During the seven-and-a-half minutes of darkness, the moon will fully obscure the sun and the sky will darken as the temperature quickly drops, winds momentarily pick up, some stars and planets become visible, and animals behave strangely.
If the weather holds in your chosen spot, you will be able to observe the 70-mile wide path of the moon as it traverses the US, beginning at 10:15 a.m. PDT (1715 GMT) in northern Oregon, and ending at 2:49 p.m. EDT (1849 GMT) in southern South Carolina.
Total solar eclipses, common in various uninhabited regions of the Earth including over the ocean, happen almost every year, but one that traverses the entire North American continent is a rarity, and the scientific community is preparing itself for the big event.
Rick Fienberg, an astronomer with the American Astronomical Society, remarked that a full eclipse allows the Earthbound viewer to speedily experience "literally the difference between night and day."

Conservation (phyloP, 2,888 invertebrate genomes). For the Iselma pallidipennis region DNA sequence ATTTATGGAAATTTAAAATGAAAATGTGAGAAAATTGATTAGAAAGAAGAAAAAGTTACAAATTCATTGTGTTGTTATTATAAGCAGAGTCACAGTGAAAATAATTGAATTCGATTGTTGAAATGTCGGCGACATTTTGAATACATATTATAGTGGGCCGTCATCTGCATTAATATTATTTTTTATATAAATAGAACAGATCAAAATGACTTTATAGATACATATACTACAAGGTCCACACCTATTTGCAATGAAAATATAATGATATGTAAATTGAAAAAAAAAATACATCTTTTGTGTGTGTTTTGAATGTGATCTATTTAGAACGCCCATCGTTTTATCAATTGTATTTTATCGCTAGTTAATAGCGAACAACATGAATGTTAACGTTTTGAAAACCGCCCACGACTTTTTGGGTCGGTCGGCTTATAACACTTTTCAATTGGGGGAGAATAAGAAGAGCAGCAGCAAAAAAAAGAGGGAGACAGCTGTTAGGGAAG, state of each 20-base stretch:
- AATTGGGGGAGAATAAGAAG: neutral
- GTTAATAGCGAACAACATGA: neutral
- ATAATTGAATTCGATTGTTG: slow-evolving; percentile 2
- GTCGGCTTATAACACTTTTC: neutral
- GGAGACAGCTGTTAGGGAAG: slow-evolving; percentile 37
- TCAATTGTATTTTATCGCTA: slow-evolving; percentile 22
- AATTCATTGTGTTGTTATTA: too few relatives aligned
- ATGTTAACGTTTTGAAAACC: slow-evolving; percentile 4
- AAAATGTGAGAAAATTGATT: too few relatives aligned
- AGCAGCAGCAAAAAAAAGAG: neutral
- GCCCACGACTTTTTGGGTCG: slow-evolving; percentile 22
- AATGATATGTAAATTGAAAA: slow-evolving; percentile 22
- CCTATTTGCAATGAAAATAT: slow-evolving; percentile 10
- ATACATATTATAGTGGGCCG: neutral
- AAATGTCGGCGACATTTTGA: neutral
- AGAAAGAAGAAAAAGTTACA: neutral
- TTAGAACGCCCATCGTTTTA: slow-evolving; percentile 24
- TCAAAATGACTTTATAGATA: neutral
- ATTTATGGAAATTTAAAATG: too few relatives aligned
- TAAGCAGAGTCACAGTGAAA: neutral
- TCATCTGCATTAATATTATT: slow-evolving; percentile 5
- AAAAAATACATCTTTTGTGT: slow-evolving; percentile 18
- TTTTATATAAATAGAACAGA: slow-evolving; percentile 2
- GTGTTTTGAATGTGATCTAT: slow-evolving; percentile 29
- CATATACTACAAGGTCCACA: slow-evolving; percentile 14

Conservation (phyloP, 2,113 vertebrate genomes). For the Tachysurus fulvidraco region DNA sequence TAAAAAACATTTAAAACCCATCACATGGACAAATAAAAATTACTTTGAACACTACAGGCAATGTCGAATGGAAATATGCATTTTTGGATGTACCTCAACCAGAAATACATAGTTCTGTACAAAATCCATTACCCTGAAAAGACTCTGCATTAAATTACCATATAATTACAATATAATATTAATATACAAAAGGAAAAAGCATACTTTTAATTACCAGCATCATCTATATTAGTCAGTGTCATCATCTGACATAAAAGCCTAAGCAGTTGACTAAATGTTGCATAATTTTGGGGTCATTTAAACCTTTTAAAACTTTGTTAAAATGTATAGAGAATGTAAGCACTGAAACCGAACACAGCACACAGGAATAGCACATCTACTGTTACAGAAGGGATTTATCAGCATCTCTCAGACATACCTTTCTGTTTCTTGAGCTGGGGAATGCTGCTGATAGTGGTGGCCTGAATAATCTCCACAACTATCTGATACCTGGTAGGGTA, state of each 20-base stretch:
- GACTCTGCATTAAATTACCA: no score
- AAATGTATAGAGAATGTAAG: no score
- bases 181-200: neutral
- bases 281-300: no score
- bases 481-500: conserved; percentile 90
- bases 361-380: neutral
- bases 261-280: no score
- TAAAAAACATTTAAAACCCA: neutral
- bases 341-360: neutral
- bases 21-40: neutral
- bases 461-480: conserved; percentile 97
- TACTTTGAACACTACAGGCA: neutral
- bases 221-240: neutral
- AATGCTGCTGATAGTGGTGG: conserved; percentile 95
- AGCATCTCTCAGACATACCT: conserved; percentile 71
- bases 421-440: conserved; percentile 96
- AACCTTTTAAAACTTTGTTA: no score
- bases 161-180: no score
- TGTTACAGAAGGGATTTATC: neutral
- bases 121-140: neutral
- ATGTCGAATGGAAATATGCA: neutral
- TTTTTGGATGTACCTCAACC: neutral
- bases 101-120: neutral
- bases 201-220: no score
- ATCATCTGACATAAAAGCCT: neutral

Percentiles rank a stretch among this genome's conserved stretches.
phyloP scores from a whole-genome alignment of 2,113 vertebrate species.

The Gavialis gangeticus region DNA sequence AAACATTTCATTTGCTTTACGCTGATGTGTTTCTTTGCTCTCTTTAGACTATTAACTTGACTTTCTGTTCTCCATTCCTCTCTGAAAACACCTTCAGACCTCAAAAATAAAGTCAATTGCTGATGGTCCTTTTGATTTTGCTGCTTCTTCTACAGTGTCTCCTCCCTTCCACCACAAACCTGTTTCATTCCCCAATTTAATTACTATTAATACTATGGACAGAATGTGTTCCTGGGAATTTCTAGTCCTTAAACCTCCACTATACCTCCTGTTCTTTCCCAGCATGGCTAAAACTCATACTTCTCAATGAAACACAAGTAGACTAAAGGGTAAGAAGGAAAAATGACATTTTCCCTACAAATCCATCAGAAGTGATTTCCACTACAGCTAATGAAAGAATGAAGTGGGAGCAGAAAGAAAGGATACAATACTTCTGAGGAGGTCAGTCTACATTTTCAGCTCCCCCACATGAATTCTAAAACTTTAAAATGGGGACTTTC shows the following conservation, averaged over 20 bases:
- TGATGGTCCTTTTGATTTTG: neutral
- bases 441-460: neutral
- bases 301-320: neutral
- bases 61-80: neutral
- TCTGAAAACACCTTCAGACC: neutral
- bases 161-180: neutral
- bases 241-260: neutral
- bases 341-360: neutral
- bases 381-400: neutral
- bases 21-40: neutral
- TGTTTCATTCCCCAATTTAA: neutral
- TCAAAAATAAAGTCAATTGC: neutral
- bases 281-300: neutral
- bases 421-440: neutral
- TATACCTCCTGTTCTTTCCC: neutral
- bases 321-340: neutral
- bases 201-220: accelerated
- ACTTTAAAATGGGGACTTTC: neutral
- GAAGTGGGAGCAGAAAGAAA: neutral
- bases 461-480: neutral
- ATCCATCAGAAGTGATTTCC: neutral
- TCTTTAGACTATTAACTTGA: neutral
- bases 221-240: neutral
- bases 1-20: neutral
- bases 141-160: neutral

"The sky gets deep twilight blue and bright stars and planets come out," Fienberg said, cited by Reuters.
"Animals and birds behave strangely," he added, "like it's the end of the day."
The most-favored North American location for viewing the August 21 total solar eclipse in a cloudless sky is the desert of eastern Oregon, and travelers and scientists will be there in droves, booking all the hotel rooms and commandeering all the ice.
NASA will announce solar physics and Earth science experiments for the eclipse during a Wednesday news conference, according to Reuters.
As always, please remember to never look directly at a solar eclipse, and wear eye protection, such as dark sunglasses.